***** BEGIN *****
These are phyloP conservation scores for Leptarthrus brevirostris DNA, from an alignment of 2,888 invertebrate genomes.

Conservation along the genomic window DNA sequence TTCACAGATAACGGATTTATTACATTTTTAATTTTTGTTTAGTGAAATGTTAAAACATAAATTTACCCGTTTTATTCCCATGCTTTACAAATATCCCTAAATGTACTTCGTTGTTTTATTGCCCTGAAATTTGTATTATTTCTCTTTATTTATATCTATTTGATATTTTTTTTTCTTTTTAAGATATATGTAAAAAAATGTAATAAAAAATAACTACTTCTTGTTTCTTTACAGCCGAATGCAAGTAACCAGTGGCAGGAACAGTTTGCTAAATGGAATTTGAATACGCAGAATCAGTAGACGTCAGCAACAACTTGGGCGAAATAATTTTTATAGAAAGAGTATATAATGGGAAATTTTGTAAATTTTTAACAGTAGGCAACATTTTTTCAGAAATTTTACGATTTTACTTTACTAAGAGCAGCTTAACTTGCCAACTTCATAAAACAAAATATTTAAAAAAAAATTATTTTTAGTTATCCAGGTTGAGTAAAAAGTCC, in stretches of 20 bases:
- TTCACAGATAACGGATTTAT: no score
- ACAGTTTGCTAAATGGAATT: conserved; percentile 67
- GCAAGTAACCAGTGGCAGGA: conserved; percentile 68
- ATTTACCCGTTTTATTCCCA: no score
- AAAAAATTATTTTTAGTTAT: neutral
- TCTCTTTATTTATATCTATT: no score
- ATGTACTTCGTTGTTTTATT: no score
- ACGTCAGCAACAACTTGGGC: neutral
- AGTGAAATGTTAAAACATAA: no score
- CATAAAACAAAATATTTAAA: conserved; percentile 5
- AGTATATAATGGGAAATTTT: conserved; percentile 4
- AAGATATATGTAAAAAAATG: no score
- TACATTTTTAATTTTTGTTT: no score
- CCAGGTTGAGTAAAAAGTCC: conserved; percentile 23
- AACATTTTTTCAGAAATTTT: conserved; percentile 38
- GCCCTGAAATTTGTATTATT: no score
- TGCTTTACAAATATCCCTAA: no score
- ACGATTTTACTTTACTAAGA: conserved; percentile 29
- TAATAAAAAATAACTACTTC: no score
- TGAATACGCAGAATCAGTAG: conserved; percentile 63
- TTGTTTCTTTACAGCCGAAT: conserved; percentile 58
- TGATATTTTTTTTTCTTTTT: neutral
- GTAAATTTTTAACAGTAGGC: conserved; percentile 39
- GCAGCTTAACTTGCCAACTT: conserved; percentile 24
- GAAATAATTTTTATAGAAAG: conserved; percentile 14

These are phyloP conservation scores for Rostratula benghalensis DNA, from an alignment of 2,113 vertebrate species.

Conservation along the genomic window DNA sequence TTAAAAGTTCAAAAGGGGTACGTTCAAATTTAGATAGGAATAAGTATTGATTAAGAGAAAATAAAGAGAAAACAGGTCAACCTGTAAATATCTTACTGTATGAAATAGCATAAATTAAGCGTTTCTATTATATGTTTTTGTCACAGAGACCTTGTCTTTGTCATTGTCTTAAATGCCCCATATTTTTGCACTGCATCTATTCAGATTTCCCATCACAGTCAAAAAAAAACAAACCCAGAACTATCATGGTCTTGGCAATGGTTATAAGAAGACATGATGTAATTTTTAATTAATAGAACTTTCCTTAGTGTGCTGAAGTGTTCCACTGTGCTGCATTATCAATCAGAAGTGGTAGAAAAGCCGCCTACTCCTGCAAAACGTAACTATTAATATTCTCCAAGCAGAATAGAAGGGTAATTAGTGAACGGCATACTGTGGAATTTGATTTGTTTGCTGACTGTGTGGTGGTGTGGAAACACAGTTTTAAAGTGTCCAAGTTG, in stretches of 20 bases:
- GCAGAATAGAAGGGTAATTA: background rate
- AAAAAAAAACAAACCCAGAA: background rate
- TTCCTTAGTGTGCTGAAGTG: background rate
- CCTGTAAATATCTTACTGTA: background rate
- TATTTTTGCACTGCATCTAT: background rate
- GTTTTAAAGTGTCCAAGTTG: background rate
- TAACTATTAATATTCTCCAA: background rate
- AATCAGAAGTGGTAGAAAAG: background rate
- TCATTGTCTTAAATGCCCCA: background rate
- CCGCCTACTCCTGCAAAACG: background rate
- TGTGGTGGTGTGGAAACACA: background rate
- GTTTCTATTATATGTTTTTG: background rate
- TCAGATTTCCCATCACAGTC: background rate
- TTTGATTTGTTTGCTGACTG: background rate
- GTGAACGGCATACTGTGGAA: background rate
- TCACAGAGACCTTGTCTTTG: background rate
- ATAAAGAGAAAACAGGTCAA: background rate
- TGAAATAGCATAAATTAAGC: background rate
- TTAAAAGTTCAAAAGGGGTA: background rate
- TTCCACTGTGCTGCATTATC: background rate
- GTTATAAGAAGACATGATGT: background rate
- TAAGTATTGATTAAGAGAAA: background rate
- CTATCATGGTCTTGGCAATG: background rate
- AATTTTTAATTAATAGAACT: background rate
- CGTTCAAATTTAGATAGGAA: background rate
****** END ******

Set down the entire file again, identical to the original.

These are phyloP conservation scores for Leptarthrus brevirostris DNA, from an alignment of 2,888 invertebrate genomes.

Conservation along the genomic window DNA sequence TTCACAGATAACGGATTTATTACATTTTTAATTTTTGTTTAGTGAAATGTTAAAACATAAATTTACCCGTTTTATTCCCATGCTTTACAAATATCCCTAAATGTACTTCGTTGTTTTATTGCCCTGAAATTTGTATTATTTCTCTTTATTTATATCTATTTGATATTTTTTTTTCTTTTTAAGATATATGTAAAAAAATGTAATAAAAAATAACTACTTCTTGTTTCTTTACAGCCGAATGCAAGTAACCAGTGGCAGGAACAGTTTGCTAAATGGAATTTGAATACGCAGAATCAGTAGACGTCAGCAACAACTTGGGCGAAATAATTTTTATAGAAAGAGTATATAATGGGAAATTTTGTAAATTTTTAACAGTAGGCAACATTTTTTCAGAAATTTTACGATTTTACTTTACTAAGAGCAGCTTAACTTGCCAACTTCATAAAACAAAATATTTAAAAAAAAATTATTTTTAGTTATCCAGGTTGAGTAAAAAGTCC, in stretches of 20 bases:
- TTCACAGATAACGGATTTAT: no score
- ACAGTTTGCTAAATGGAATT: conserved; percentile 67
- GCAAGTAACCAGTGGCAGGA: conserved; percentile 68
- ATTTACCCGTTTTATTCCCA: no score
- AAAAAATTATTTTTAGTTAT: neutral
- TCTCTTTATTTATATCTATT: no score
- ATGTACTTCGTTGTTTTATT: no score
- ACGTCAGCAACAACTTGGGC: neutral
- AGTGAAATGTTAAAACATAA: no score
- CATAAAACAAAATATTTAAA: conserved; percentile 5
- AGTATATAATGGGAAATTTT: conserved; percentile 4
- AAGATATATGTAAAAAAATG: no score
- TACATTTTTAATTTTTGTTT: no score
- CCAGGTTGAGTAAAAAGTCC: conserved; percentile 23
- AACATTTTTTCAGAAATTTT: conserved; percentile 38
- GCCCTGAAATTTGTATTATT: no score
- TGCTTTACAAATATCCCTAA: no score
- ACGATTTTACTTTACTAAGA: conserved; percentile 29
- TAATAAAAAATAACTACTTC: no score
- TGAATACGCAGAATCAGTAG: conserved; percentile 63
- TTGTTTCTTTACAGCCGAAT: conserved; percentile 58
- TGATATTTTTTTTTCTTTTT: neutral
- GTAAATTTTTAACAGTAGGC: conserved; percentile 39
- GCAGCTTAACTTGCCAACTT: conserved; percentile 24
- GAAATAATTTTTATAGAAAG: conserved; percentile 14

These are phyloP conservation scores for Rostratula benghalensis DNA, from an alignment of 2,113 vertebrate species.

Conservation along the genomic window DNA sequence TTAAAAGTTCAAAAGGGGTACGTTCAAATTTAGATAGGAATAAGTATTGATTAAGAGAAAATAAAGAGAAAACAGGTCAACCTGTAAATATCTTACTGTATGAAATAGCATAAATTAAGCGTTTCTATTATATGTTTTTGTCACAGAGACCTTGTCTTTGTCATTGTCTTAAATGCCCCATATTTTTGCACTGCATCTATTCAGATTTCCCATCACAGTCAAAAAAAAACAAACCCAGAACTATCATGGTCTTGGCAATGGTTATAAGAAGACATGATGTAATTTTTAATTAATAGAACTTTCCTTAGTGTGCTGAAGTGTTCCACTGTGCTGCATTATCAATCAGAAGTGGTAGAAAAGCCGCCTACTCCTGCAAAACGTAACTATTAATATTCTCCAAGCAGAATAGAAGGGTAATTAGTGAACGGCATACTGTGGAATTTGATTTGTTTGCTGACTGTGTGGTGGTGTGGAAACACAGTTTTAAAGTGTCCAAGTTG, in stretches of 20 bases:
- GCAGAATAGAAGGGTAATTA: background rate
- AAAAAAAAACAAACCCAGAA: background rate
- TTCCTTAGTGTGCTGAAGTG: background rate
- CCTGTAAATATCTTACTGTA: background rate
- TATTTTTGCACTGCATCTAT: background rate
- GTTTTAAAGTGTCCAAGTTG: background rate
- TAACTATTAATATTCTCCAA: background rate
- AATCAGAAGTGGTAGAAAAG: background rate
- TCATTGTCTTAAATGCCCCA: background rate
- CCGCCTACTCCTGCAAAACG: background rate
- TGTGGTGGTGTGGAAACACA: background rate
- GTTTCTATTATATGTTTTTG: background rate
- TCAGATTTCCCATCACAGTC: background rate
- TTTGATTTGTTTGCTGACTG: background rate
- GTGAACGGCATACTGTGGAA: background rate
- TCACAGAGACCTTGTCTTTG: background rate
- ATAAAGAGAAAACAGGTCAA: background rate
- TGAAATAGCATAAATTAAGC: background rate
- TTAAAAGTTCAAAAGGGGTA: background rate
- TTCCACTGTGCTGCATTATC: background rate
- GTTATAAGAAGACATGATGT: background rate
- TAAGTATTGATTAAGAGAAA: background rate
- CTATCATGGTCTTGGCAATG: background rate
- AATTTTTAATTAATAGAACT: background rate
- CGTTCAAATTTAGATAGGAA: background rate